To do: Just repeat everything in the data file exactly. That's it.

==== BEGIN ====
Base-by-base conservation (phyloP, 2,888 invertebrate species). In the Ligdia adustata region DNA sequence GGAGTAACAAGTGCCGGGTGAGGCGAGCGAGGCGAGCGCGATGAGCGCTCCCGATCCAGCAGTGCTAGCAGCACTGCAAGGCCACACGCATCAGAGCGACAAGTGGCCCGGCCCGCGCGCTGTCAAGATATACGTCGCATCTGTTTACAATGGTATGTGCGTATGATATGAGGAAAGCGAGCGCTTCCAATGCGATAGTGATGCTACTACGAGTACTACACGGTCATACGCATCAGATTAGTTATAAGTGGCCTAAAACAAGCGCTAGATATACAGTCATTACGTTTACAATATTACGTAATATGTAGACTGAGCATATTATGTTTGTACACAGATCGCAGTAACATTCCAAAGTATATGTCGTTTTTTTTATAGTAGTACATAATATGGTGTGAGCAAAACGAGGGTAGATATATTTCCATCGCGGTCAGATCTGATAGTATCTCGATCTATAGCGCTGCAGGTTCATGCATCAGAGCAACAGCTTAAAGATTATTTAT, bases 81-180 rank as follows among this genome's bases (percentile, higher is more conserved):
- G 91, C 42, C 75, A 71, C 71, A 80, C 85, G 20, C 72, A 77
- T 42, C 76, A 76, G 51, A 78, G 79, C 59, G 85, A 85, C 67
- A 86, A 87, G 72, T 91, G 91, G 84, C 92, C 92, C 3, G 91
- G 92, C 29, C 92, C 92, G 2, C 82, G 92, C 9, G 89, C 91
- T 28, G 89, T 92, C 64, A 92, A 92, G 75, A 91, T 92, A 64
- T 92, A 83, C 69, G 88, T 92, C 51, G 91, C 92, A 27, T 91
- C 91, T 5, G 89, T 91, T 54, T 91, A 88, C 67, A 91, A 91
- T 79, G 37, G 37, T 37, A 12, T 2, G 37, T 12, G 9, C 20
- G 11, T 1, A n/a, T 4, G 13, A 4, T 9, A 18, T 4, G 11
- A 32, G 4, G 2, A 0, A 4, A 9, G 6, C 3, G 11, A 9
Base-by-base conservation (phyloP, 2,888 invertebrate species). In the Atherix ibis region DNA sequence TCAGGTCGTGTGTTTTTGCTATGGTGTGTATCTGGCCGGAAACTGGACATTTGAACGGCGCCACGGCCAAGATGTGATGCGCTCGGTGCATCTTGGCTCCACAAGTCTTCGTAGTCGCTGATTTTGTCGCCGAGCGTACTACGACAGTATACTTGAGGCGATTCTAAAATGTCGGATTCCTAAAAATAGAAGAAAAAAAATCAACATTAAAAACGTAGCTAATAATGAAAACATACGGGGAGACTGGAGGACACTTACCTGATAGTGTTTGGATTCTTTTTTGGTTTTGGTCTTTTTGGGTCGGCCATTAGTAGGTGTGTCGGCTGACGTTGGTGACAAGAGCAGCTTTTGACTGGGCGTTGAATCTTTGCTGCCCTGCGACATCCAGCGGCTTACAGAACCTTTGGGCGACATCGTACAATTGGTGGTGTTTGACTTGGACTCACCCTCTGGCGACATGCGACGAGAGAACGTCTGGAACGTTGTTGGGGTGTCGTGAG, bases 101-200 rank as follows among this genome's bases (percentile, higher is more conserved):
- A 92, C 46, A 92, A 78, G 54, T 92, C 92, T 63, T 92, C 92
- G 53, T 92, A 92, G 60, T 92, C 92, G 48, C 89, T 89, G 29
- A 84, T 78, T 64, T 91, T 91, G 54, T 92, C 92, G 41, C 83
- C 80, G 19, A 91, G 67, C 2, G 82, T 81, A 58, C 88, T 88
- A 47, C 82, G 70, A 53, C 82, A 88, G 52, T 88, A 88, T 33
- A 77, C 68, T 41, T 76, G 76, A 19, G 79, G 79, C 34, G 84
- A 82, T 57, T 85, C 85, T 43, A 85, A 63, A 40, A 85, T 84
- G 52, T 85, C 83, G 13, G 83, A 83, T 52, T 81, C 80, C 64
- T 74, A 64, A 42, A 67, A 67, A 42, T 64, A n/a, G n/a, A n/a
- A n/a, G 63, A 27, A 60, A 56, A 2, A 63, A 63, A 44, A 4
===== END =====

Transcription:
Base-by-base conservation (phyloP, 2,888 invertebrate species). In the Ligdia adustata region DNA sequence GGAGTAACAAGTGCCGGGTGAGGCGAGCGAGGCGAGCGCGATGAGCGCTCCCGATCCAGCAGTGCTAGCAGCACTGCAAGGCCACACGCATCAGAGCGACAAGTGGCCCGGCCCGCGCGCTGTCAAGATATACGTCGCATCTGTTTACAATGGTATGTGCGTATGATATGAGGAAAGCGAGCGCTTCCAATGCGATAGTGATGCTACTACGAGTACTACACGGTCATACGCATCAGATTAGTTATAAGTGGCCTAAAACAAGCGCTAGATATACAGTCATTACGTTTACAATATTACGTAATATGTAGACTGAGCATATTATGTTTGTACACAGATCGCAGTAACATTCCAAAGTATATGTCGTTTTTTTTATAGTAGTACATAATATGGTGTGAGCAAAACGAGGGTAGATATATTTCCATCGCGGTCAGATCTGATAGTATCTCGATCTATAGCGCTGCAGGTTCATGCATCAGAGCAACAGCTTAAAGATTATTTAT, bases 81-180 rank as follows among this genome's bases (percentile, higher is more conserved):
- G 91, C 42, C 75, A 71, C 71, A 80, C 85, G 20, C 72, A 77
- T 42, C 76, A 76, G 51, A 78, G 79, C 59, G 85, A 85, C 67
- A 86, A 87, G 72, T 91, G 91, G 84, C 92, C 92, C 3, G 91
- G 92, C 29, C 92, C 92, G 2, C 82, G 92, C 9, G 89, C 91
- T 28, G 89, T 92, C 64, A 92, A 92, G 75, A 91, T 92, A 64
- T 92, A 83, C 69, G 88, T 92, C 51, G 91, C 92, A 27, T 91
- C 91, T 5, G 89, T 91, T 54, T 91, A 88, C 67, A 91, A 91
- T 79, G 37, G 37, T 37, A 12, T 2, G 37, T 12, G 9, C 20
- G 11, T 1, A n/a, T 4, G 13, A 4, T 9, A 18, T 4, G 11
- A 32, G 4, G 2, A 0, A 4, A 9, G 6, C 3, G 11, A 9
Base-by-base conservation (phyloP, 2,888 invertebrate species). In the Atherix ibis region DNA sequence TCAGGTCGTGTGTTTTTGCTATGGTGTGTATCTGGCCGGAAACTGGACATTTGAACGGCGCCACGGCCAAGATGTGATGCGCTCGGTGCATCTTGGCTCCACAAGTCTTCGTAGTCGCTGATTTTGTCGCCGAGCGTACTACGACAGTATACTTGAGGCGATTCTAAAATGTCGGATTCCTAAAAATAGAAGAAAAAAAATCAACATTAAAAACGTAGCTAATAATGAAAACATACGGGGAGACTGGAGGACACTTACCTGATAGTGTTTGGATTCTTTTTTGGTTTTGGTCTTTTTGGGTCGGCCATTAGTAGGTGTGTCGGCTGACGTTGGTGACAAGAGCAGCTTTTGACTGGGCGTTGAATCTTTGCTGCCCTGCGACATCCAGCGGCTTACAGAACCTTTGGGCGACATCGTACAATTGGTGGTGTTTGACTTGGACTCACCCTCTGGCGACATGCGACGAGAGAACGTCTGGAACGTTGTTGGGGTGTCGTGAG, bases 101-200 rank as follows among this genome's bases (percentile, higher is more conserved):
- A 92, C 46, A 92, A 78, G 54, T 92, C 92, T 63, T 92, C 92
- G 53, T 92, A 92, G 60, T 92, C 92, G 48, C 89, T 89, G 29
- A 84, T 78, T 64, T 91, T 91, G 54, T 92, C 92, G 41, C 83
- C 80, G 19, A 91, G 67, C 2, G 82, T 81, A 58, C 88, T 88
- A 47, C 82, G 70, A 53, C 82, A 88, G 52, T 88, A 88, T 33
- A 77, C 68, T 41, T 76, G 76, A 19, G 79, G 79, C 34, G 84
- A 82, T 57, T 85, C 85, T 43, A 85, A 63, A 40, A 85, T 84
- G 52, T 85, C 83, G 13, G 83, A 83, T 52, T 81, C 80, C 64
- T 74, A 64, A 42, A 67, A 67, A 42, T 64, A n/a, G n/a, A n/a
- A n/a, G 63, A 27, A 60, A 56, A 2, A 63, A 63, A 44, A 4